Saturday, December 30, 2006


A few good things about 2006

Tom Waits Orphans
What a wonderful record. This is Tom Waits at his best. Very little of that over-wrought, over-mannered Kurt Weil avant-gardism that has marked his recent output, just pure emotion, wonderful music and fantastic lyrics. And even some explicitly political comment – first time as far as I know – with the great, ambivalent “Road to peace”.

BBC Radio 2
Radio 2 has added cheer to my festive season with the extraordinary Bob Dylan Theme Time Radio shows that they’ve brought across the Atlantic, as well as their exclusive gigs, including the great Bruce Springsteen doing a version of his Pete Seeger sessions. (Although he has a tendency to rock out a bit too much live. Less is more with The Boss.)

Lily Allen
Although she came across a little irritating on Never Mind the Buzzcocks, Lily Allen’s records have been just superb. Fantastic samples, lovely tunes, and lyrics that capture the London experience as well as Paul Weller in his prime did.

New music
Other new music that has filtered into my ears, mostly via the blogosphere, has included Joanna Newsome, Neko Case, Jolie Holland, Micah P Hinson and Ani Di Franco.

The Three Burials of Melquiades Estrada and Children of Men
These were my top two movies of the year. Three Burials [IMDB] was great story-telling, beautifully shot, wonderfully acted, and had superb music. I liked the way the high art fragmented multiple perspective narrative cut against the nostalgic rendering of the John Wayne style purer than pure cowboy hero that Tommy Lee Jones played. Also a fantastic cameo by Levon Helm, one of my heroes. Children of Men [IMDB] had an extraordinary look, a collage of Banksy graffiti and Pink Floyd album art, Hamas funerals and the Warsaw Ghetto uprising. I liked the fact that it didn’t bother elaborately explaining the dystopian future it conjured up, just presented it – and in a terrifyingly plausible way. Michael Caine was lovely, too, as the twinkly-eyed lumpenbohemian hashhead survivalist.

Life On Mars and Lost
Life On Mars was the best TV of 2006. Why isn’t there more of that sort of stuff? Non-formulaic genre drama with good stories and good acting. I’m one of the few people I know that has stuck by Lost, and now fucking Rupert Murdoch has bought series 3, stealing it from Channel 4, so I may never know what happens next, unless I fork out lots of dosh. Grrr.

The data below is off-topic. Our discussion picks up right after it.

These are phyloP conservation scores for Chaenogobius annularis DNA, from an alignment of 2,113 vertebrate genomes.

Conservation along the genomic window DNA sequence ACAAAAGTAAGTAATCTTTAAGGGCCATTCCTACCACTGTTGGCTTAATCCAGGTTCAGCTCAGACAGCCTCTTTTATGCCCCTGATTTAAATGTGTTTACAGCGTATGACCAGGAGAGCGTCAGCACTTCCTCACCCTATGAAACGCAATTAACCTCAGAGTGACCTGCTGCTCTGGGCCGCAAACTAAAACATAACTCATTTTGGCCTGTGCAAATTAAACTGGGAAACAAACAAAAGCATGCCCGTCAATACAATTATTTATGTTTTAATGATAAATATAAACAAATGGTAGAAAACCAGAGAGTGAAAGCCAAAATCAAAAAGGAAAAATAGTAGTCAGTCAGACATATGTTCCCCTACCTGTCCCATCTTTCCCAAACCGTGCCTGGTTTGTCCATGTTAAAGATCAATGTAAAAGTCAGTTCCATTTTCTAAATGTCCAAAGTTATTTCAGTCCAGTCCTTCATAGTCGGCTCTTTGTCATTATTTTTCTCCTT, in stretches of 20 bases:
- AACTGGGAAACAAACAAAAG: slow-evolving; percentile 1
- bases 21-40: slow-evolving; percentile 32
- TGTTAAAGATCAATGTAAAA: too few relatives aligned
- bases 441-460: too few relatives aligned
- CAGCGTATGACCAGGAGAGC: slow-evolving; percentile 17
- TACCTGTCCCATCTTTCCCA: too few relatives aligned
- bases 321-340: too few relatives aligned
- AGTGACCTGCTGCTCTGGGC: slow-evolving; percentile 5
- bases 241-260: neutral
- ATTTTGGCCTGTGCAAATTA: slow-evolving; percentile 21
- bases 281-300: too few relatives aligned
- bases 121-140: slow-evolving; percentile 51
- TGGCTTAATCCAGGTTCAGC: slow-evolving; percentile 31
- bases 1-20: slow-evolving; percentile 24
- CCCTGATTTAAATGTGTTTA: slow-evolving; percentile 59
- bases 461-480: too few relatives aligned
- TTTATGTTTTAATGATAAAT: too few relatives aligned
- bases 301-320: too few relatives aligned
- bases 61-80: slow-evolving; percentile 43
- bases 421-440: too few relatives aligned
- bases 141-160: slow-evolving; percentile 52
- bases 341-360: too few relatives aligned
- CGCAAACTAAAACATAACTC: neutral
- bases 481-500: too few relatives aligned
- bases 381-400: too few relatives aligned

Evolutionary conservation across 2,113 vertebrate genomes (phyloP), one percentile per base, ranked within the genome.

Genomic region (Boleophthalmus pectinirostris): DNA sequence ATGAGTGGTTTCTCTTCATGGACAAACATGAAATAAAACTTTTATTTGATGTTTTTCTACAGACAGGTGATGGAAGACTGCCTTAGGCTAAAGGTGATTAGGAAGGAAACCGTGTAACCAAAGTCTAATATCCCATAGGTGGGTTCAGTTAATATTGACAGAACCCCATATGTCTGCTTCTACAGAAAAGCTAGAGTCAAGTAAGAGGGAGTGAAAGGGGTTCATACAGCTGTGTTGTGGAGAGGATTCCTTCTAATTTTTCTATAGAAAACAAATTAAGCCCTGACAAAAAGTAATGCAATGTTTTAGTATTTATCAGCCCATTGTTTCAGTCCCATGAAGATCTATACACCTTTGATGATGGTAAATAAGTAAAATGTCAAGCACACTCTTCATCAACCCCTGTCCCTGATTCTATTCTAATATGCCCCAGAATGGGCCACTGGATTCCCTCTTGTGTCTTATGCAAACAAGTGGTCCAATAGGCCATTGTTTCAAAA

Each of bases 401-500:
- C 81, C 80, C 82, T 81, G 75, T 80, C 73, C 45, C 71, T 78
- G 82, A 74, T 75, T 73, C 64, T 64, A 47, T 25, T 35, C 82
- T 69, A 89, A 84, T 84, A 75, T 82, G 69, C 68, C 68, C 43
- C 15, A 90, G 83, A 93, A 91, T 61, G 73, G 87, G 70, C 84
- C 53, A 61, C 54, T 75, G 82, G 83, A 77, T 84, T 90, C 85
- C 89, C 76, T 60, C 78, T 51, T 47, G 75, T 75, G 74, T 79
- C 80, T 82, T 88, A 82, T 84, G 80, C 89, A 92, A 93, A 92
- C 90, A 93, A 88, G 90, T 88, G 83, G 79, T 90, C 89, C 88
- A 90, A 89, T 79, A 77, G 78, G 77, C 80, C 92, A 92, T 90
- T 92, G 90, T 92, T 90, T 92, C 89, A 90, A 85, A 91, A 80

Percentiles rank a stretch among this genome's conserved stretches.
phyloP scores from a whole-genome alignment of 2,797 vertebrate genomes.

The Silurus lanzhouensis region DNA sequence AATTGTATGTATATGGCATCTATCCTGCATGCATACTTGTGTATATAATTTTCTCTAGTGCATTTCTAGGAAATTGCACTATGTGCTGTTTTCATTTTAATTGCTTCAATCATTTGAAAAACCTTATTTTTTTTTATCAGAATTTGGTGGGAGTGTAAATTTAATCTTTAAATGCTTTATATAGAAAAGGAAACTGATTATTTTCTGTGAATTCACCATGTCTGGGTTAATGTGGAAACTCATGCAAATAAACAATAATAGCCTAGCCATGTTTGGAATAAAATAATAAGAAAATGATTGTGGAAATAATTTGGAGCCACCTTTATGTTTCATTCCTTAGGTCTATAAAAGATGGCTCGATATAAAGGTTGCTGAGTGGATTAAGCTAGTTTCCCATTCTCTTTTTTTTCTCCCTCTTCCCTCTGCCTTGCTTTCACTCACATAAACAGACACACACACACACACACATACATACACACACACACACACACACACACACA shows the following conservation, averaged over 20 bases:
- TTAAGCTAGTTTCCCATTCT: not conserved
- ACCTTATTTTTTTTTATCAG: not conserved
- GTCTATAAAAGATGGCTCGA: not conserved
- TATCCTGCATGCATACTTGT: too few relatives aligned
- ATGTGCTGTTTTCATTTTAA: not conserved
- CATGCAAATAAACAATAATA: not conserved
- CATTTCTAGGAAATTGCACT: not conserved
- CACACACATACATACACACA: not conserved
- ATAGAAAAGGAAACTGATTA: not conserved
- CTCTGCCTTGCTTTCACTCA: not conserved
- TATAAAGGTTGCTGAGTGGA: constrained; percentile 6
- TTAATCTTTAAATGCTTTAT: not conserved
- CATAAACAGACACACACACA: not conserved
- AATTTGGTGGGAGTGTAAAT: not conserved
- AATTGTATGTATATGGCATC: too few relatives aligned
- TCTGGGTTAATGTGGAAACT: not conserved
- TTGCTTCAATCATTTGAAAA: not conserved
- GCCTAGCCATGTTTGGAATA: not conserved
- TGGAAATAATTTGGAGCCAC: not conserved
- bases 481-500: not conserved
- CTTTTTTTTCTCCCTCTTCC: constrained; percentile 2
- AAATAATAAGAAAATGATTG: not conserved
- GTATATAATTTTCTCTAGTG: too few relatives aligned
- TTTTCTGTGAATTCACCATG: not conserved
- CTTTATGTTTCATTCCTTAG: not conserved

The Save Ladywell Pool Campaign
The success of the campaign to save Ladywell Pool in Lewisham proves that democracy can still work. Unfortunately, Mayor Steve Bullock’s obstinacy on the issue (well, that and Blair’s unpopular war in Iraq) cost the Labour Party control of the borough in the May local elections, but he finally gave in after an amazing grassroots campaign that managed to harness the power of all the political parties in the borough, without letting any of them set the agenda. Restored my faith in the possibility of politics.

Some crap things about 2006

Deaths of good peoples
Clifford Geertz, Murray Bookchin, Iris Marion Young, Pierre Vidal Naquet, Hugh Thompson, Ahmet Ertugen

The Middle East situation
Kind of goes without saying doesn’t it? Too depressing to write about here.

The onward march of the crap-celebrity religion
Wives and girlfriends of footballers, endless reality TV game shows, Endemol, Paris Hilton’s pussy, Lindsay Lohan’s nipples, etc etc etc. I can’t fucking stand it. Maybe 2007 will be the year that talent and integrity come back into fashion as the basis for public esteem.

The Respect gains in Tower Hamlets
Fucking George Galloway.

I’ve been an EastEnders fan for like two decades now, but this year I’ve given up. I can’t be bothered any more. It’s just crap.

Some overrated things from 2006

The Arctic Monkeys
They kind of define overrated as far as I’m concerned. And, despite saying that, I don’t think I’d actually recognise one of their songs if I heard it now, so maybe I should retract it.

Hidden (Caché) and Volver
My God but Hidden [IMDB] was mind- (and arse-) numbingly boring. Not sure why all the intellectual types raved about it. And I wanted to like Volver [IMDB], but it was just not in the Almodovar premier league. Although Penelope Cruz, with her prosthetic voluptuous buttocks, was very sexy, and probably put in one of the best performances of her career, so maybe I should retract that too.

The veil
I can’t manage to get excited about the veil issue. I just can’t see why it’s such a big deal.

Saddam's execution

Scribbles got there first, and said it well.

Thursday, December 21, 2006

For now...

That's probably it for me for 2006, as I'm going off to hybernate in the bosom of my proverbial, where there is little or no internet access. Have a good one.

Shane MacGowan on Kirsty MacColl

Shane's a guest blogger at The Guardian, and pretty articulate, considering. Here's his seasonal post about the late, wonderful Kirsty MacColl. Extract: